This configuration enables each layer of the air cathode filter to be specialised or customised in accordance with a given vehicle, the region in which it will be used and/or the distance to be travelled and the expected useful life of the filter, thus guaranteeing optimal performance.
The first layer
The first layer works as a physical barrier; i.e., it separates solid particles, and is similar in structure to that used in engine air filtration systems for internal combustion vehicles. It is made using synthetic media that is distinguished by the fact that it has a different matrix and thickness compared to traditional filters, providing different accumulation characteristics and low system load losses.
It works to capture all types of dust, including extremely fine particles, as well as salt particles. Indeed, salt, which is used in winter to defrost roads and is present in coastal areas, is harmful to the fuel cell. The positioning of the first layer –upstream of the second layer – is strategic, as it serves to protect the activated carbon present in the second layer, which is very sensitive to the presence of particulates that limit its capacity to absorb gases.
The second layer
The second layer, meanwhile, serves a chemical function; removing gaseous contaminants by adsorption. It is made from filtering media with a non-woven matrix (non-woven fabric), which blends various types of active carbon.
Thanks to the experience of UFI Filters in the production of filter materials, the activated carbons used for this specific application are not those employed traditionally; rather, these have been modified via specific heat treatments and chemical reactions with inorganic salts.
In this way, in addition to having different physical hole sizes (as a result of the surface treatment), the activated carbons acquire the ability to absorb the gases, coupling with these via chemical bonds of various kinds. Accordingly, UFI Filters can offer the customer a diverse range of options for the same filter for a given application; in this instance, the different activated carbon mixes are the element that varies, enabling the different regions where the vehicle will be sold to be taken into account.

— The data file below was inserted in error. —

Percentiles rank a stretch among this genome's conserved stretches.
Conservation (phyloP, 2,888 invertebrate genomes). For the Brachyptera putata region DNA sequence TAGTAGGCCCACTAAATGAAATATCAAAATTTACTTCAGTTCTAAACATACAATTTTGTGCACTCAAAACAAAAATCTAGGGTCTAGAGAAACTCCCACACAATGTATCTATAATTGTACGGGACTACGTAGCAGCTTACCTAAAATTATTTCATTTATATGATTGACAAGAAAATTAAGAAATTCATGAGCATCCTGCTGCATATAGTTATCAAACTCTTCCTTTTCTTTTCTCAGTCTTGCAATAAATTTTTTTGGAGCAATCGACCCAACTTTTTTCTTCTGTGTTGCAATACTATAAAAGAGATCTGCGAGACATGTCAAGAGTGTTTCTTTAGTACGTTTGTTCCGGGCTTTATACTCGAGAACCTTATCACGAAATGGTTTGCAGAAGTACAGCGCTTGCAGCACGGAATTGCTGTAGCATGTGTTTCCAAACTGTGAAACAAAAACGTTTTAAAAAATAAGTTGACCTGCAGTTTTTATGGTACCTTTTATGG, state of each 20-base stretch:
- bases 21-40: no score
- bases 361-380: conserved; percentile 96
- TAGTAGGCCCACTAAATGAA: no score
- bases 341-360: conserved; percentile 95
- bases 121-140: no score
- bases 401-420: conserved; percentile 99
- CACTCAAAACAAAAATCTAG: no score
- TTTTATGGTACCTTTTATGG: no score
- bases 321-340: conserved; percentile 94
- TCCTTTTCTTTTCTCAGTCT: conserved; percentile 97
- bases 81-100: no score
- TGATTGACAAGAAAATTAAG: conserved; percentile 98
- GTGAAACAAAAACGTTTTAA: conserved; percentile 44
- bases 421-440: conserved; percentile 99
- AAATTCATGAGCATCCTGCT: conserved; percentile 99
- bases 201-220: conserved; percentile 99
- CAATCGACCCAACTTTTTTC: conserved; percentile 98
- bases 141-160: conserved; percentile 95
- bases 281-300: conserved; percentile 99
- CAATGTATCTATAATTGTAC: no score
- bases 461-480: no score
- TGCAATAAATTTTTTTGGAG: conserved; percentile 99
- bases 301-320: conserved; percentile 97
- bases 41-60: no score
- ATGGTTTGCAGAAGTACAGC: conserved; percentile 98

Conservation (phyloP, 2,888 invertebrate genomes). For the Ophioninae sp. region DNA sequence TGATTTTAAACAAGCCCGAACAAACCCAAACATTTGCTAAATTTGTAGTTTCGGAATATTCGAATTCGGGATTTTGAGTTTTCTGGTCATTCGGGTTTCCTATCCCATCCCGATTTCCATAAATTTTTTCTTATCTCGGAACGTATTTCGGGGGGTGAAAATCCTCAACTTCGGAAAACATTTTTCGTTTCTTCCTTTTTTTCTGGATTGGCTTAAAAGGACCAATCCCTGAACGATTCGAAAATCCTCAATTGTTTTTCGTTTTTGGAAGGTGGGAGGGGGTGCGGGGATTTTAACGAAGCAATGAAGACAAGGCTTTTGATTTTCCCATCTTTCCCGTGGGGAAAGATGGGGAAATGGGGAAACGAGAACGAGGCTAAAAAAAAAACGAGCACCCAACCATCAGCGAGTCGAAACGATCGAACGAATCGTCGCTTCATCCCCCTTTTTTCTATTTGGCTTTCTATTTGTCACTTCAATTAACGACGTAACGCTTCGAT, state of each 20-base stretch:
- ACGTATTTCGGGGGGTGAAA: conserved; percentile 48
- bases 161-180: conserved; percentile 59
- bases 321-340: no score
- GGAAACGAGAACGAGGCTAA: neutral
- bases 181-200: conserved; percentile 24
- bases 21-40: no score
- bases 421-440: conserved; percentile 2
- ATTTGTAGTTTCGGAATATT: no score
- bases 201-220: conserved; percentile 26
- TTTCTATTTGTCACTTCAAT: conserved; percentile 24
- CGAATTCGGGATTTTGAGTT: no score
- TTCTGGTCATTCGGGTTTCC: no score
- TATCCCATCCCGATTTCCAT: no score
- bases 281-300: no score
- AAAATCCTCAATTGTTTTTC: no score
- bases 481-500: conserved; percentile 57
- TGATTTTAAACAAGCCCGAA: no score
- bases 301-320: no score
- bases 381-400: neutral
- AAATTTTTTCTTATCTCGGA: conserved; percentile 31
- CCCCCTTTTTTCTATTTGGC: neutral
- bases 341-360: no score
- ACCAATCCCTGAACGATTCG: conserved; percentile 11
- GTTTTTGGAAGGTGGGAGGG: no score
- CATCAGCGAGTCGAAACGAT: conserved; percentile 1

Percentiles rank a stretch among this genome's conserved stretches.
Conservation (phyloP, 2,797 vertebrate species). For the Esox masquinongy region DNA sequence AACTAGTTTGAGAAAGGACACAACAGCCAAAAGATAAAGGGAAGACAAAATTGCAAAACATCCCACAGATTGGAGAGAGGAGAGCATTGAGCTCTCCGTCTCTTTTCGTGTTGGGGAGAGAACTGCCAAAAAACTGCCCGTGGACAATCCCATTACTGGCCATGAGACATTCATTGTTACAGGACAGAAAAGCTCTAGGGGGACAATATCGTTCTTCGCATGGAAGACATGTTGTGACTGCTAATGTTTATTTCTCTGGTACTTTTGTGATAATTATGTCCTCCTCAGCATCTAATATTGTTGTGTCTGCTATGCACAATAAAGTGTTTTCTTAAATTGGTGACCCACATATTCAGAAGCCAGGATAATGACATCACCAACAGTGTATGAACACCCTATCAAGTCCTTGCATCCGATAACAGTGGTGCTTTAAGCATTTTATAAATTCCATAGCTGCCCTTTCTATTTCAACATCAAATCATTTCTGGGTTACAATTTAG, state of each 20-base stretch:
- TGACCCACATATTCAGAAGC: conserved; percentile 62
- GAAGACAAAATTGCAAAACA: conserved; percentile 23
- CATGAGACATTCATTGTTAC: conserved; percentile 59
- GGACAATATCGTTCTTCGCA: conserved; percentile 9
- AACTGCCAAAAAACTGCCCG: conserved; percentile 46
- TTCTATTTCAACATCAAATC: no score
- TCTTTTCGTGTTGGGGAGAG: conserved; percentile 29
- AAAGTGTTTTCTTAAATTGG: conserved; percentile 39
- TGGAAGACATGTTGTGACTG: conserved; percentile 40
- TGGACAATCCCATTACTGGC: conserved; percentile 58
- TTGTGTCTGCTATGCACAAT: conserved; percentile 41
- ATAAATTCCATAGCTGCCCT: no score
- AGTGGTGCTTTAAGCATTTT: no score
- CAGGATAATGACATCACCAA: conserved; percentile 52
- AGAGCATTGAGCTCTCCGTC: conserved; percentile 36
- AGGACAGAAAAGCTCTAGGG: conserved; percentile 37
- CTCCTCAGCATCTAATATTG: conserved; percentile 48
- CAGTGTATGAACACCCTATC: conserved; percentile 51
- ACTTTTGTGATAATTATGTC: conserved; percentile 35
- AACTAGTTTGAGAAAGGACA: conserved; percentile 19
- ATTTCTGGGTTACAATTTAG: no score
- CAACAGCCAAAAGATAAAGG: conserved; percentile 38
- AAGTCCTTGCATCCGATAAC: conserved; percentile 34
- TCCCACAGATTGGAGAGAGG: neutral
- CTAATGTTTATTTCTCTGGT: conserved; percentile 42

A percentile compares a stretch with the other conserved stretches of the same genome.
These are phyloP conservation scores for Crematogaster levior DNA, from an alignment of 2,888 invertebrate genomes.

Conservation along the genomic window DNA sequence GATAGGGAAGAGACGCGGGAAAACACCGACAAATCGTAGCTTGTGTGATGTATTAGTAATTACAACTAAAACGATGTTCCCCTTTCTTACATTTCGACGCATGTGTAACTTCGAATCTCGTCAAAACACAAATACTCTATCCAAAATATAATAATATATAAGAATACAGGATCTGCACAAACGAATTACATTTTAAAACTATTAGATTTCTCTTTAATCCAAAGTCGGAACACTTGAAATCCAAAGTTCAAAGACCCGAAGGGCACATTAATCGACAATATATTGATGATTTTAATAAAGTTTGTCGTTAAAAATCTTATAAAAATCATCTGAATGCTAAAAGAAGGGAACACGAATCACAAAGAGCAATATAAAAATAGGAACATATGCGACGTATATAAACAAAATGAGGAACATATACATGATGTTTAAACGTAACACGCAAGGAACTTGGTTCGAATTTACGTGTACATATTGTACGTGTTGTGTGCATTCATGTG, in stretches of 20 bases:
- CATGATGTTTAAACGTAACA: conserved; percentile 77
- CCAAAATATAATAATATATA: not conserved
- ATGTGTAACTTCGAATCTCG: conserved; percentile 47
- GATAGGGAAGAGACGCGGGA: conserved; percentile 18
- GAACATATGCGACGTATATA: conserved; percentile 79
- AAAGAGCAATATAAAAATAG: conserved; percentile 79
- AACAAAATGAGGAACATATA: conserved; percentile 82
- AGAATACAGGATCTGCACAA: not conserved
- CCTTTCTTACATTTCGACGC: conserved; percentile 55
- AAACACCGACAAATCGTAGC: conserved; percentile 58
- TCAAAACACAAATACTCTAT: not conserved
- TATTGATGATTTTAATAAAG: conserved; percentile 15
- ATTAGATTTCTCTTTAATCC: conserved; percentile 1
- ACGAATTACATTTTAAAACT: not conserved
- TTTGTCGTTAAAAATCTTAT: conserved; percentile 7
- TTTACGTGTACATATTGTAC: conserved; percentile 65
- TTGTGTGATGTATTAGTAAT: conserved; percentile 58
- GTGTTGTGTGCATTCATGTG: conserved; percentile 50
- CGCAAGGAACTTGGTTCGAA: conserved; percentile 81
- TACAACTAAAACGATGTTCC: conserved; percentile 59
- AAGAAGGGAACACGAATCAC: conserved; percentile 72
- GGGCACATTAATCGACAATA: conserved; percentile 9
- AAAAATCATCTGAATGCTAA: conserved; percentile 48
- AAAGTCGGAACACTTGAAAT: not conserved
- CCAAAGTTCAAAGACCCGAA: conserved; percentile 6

The thing that sets UFI Filters apart in terms of the innovative cathode air filter solutions it offers is the company’s consolidated expertise in filtering media, which is researched and produced inhouse. This knowledge lies both in the materials used for the filtering media and in the application of different geometries, as well as in the way the filters themselves are machined in order to improve the performance of the product.
Pleating is an example of this: the performance offered by a pleated filter is closely linked to how the pleats themselves are created. At UFI Filters, a highly specialised department is dedicated to researching and finding the optimal parameters, which are then passed on to the various global plants of the company, to ensure that the same high levels of performance are achieved across the board.
For some applications, in addition to the two layers, UFI Filters also offers pre-separation elements for the preliminary treatment of air. In very dusty regions, for example, this can contain large quantities of solid particulate matter, which must be removed before it reaches the cathode air filter.
First functional prototypes
A number of functional UFI Filters prototypes, intended for global OEM applications in trucks, buses and light commercial vehicles, are already being tested in various regions of the world, and the materials for these are close to being finalised. Mass production is scheduled to begin in a few months. Thanks to its expertise, its OE pedigree and its global industrial footprint, UFI Filters is ready for the future of sustainable mobility.